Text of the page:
However, unlike Track 1, which requires soil cleanup for the entire soil matrix, Track 2 requires cleanup for only to the top 15 feet of soil (or to bedrock if less than 15 feet). This significant difference in depth to soil cleanup between Tracks 1 and 2 has to be included in the project financing calculation because costs will vary depending on the size of the lot and the amount of contaminated soil that must be properly disposed. Additionally, institutional and engineering controls with respect to use of groundwater at the site can be used without regard to duration under Track 2. However, like Track 1, only short-term institutional and engineering controls with for soils are allowed under Track 2.

Track 3: Goal is to use limited site-specific soil cleanup objectives, with restrictions from previous track

Track 3 allows the applicant to propose site-specific limited modifications to the SCOs to allow the property to be put into its intended use. The DEC instructs that applicants must support such modifications to one or more of the SCOs by hard data. This track is in many ways the most preferable for commercial or industrial developers who have no interest in ever developing the property for residential use because it provides flexibility in the SCOs employed, but unlike Track 4, does not allow DEC with much discretion to determine whether a different approach for the site is appropriate

Additionally, for both Tracks 2 and 3, applicants of restricted residential, commercial or industrial use sites need to ensure that any post-cleanup materials removed from the site are managed appropriately. DEC also requires that applicants ensure that any buffer zone protecting adjacent residential use sites or ecological resources. Similar to Track 2, this track also provides for the same institutional and engineering controls restrictions.

Track 4: Use site-specific soil cleanup objectives, but gives DEC discretion and requires institutional and engineering controls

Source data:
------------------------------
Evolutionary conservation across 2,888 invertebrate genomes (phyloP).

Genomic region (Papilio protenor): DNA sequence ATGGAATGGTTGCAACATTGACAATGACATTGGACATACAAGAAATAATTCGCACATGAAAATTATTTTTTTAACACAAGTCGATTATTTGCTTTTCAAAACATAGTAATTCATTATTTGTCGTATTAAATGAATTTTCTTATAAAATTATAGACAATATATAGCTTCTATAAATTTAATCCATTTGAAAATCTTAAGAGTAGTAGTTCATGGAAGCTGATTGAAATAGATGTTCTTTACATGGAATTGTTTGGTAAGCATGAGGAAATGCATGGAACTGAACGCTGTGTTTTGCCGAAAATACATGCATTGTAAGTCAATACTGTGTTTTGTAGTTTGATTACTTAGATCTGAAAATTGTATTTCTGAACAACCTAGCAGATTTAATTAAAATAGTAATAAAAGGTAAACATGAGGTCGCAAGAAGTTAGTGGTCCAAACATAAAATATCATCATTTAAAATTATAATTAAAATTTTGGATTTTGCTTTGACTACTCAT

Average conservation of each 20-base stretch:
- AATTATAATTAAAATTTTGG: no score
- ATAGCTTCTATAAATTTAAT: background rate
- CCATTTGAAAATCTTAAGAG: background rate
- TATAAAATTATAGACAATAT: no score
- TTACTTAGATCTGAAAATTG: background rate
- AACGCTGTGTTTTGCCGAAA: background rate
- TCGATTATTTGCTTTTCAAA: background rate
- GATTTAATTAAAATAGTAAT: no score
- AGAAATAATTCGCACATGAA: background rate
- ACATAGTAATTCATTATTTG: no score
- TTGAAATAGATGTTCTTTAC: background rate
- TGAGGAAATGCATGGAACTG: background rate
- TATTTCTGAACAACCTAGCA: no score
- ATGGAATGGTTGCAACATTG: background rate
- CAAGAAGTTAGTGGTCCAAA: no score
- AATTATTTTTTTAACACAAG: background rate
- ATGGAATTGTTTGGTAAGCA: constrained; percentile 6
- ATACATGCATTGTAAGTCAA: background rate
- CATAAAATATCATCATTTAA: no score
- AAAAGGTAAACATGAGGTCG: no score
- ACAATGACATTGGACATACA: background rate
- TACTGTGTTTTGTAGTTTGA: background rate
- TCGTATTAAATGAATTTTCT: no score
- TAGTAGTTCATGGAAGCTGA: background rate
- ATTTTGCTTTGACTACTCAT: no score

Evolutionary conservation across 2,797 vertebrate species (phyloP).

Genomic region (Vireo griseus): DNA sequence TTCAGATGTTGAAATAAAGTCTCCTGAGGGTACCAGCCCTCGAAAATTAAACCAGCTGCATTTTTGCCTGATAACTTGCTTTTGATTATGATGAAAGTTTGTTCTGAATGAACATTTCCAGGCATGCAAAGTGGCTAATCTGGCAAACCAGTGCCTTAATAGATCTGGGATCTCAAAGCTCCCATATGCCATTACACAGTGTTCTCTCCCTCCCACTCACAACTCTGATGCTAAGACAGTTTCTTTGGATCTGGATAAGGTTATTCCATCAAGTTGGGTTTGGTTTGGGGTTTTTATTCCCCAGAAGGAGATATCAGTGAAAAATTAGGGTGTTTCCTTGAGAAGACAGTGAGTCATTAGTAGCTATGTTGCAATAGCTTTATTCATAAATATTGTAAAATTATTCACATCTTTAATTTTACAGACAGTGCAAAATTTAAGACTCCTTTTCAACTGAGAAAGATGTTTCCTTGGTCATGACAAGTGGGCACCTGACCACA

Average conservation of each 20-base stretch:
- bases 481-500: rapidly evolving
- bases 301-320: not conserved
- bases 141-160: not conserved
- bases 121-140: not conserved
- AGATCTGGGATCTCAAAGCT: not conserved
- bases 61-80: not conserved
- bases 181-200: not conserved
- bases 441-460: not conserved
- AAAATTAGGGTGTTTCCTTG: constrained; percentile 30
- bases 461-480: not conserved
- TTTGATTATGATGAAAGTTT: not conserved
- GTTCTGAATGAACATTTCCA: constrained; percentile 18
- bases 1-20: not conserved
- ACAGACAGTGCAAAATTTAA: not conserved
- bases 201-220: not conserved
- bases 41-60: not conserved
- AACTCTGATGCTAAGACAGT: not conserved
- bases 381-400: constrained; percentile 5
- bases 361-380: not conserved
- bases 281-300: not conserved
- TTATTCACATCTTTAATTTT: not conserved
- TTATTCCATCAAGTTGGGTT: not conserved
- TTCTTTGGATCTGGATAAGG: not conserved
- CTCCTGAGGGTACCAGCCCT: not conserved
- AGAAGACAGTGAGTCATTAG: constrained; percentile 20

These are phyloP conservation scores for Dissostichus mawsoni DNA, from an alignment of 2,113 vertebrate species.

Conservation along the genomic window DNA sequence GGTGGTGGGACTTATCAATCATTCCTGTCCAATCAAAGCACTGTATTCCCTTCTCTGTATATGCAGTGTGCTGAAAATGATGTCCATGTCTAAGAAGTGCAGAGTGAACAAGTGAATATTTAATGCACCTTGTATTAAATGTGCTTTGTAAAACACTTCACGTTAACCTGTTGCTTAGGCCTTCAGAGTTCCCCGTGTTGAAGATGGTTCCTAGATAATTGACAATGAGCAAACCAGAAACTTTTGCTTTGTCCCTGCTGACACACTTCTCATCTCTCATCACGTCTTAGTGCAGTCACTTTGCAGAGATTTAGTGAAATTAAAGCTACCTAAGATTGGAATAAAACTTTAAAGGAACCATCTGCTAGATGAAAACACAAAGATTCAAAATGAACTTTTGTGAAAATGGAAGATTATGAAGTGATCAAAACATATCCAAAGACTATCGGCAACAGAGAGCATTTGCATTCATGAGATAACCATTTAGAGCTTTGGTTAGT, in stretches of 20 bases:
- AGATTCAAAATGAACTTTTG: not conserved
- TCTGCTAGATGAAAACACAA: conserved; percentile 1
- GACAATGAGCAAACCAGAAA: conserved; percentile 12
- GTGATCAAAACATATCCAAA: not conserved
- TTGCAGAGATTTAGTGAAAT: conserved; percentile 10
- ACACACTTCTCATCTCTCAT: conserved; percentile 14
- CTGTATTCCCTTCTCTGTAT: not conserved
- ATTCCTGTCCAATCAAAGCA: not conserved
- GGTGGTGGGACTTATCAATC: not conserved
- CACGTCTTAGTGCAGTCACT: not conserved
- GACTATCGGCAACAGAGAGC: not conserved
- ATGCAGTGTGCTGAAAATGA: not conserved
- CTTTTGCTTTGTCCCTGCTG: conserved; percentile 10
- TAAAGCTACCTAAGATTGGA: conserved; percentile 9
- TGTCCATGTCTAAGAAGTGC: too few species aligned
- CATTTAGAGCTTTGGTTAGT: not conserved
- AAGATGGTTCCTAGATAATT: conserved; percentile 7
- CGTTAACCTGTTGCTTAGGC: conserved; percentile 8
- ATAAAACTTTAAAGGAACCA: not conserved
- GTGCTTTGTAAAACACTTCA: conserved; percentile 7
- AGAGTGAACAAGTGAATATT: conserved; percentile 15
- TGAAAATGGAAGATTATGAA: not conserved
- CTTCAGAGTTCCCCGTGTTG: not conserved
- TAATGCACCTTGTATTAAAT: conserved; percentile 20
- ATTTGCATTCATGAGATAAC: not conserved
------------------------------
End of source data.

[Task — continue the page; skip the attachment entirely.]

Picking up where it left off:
This is the least restrictive soil cleanup track, since it does not provide for specific soil cleanup levels or depths, and allows the applicant to propose site-specific SCOs. Although this track provides the applicant the most flexibility in performing more detailed evaluations by developing a cleanup plan that may be more beneficial to the site, this may also become the most burdensome. The applicant’s project engineer would need to propose appropriate soil cleanup levels by providing data, and various human and environmental health risk exposure assessments to the DEC. Additionally, this track leaves DEC with significant discretion to determine whether a different approach is appropriate for the site and the proper method of implementation, if a different approach is to be used. The transactional costs of dealing with the DEC at this granular level can many times become extremely frustrating to applicants and could result in significant delays if the DEC and the applicant can’t see eye-to-eye on important decisions.

Track 4 also requires that any remedy provide a cover system over exposed residual soil contamination that is otherwise not removed from the property. DEC demands that exposed soils which are not covered by structures (i.e., buildings, pavement, etc.) must at a minimum be covered with use-base SCOs in 6 NYCRR Table 375-6.8(b) (top 1 foot for proposed non-residential uses or top 2 feet for proposed restricted residential use).

Track 4 cleanups typically make the most sense in large sites with significant levels of soil contamination for sites that are looking for develop industrial or commercial properties, or limited/restricted residential uses.

With four track options available under the BCP, the decision for site owners will vary based on site-specific circumstances, weighing the cost of the soil cleanup with the intended future site use. Negotiating with the DEC as to what soil cleanup track is appropriate can also be challenging because the agency will many times request that cleanup levels be attained beyond the intended use of the property. This is where having competent environmental counsel and environmental consultants experienced in negotiating with the DEC makes all the difference.

Contact the attorneys of Periconi, LLC at 212-213-5500 if you are considering developing a contaminated property and would like to schedule a consultation to discuss the benefits of the State’s Brownfield Cleanup Program or to determine if your site might qualify for the Brownfield Cleanup Program.